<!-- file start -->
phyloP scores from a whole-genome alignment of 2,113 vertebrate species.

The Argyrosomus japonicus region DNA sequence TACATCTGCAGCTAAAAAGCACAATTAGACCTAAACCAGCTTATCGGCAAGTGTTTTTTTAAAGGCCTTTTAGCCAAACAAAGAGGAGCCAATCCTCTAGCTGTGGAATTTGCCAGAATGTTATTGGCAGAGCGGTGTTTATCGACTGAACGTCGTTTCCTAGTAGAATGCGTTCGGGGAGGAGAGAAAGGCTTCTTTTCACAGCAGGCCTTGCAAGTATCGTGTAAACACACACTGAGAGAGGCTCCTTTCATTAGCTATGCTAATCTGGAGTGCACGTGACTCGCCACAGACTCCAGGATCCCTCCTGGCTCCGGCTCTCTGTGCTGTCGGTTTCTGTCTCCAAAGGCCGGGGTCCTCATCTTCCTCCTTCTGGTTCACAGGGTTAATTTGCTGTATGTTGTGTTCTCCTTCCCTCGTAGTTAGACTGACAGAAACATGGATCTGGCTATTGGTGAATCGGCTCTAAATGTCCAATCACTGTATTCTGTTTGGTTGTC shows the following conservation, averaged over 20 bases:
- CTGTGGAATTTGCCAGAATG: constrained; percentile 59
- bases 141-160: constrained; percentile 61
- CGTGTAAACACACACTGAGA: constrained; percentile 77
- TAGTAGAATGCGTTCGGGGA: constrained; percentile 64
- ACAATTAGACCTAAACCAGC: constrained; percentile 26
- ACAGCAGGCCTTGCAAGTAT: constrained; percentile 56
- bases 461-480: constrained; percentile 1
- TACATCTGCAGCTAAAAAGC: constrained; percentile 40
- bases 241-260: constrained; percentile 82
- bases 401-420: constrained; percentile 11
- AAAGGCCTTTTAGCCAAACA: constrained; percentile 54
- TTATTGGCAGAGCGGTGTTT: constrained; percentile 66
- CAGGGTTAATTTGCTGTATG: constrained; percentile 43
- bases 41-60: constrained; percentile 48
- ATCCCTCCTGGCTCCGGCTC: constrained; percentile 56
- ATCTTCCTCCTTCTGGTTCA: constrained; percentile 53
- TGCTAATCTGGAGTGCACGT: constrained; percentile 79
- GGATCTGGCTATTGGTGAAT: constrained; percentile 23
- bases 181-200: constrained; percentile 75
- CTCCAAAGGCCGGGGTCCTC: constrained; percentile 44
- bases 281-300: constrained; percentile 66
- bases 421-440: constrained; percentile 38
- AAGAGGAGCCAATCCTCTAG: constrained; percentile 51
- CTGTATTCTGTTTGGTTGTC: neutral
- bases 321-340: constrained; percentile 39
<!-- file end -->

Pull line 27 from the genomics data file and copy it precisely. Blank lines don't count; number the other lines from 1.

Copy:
- bases 321-340: constrained; percentile 39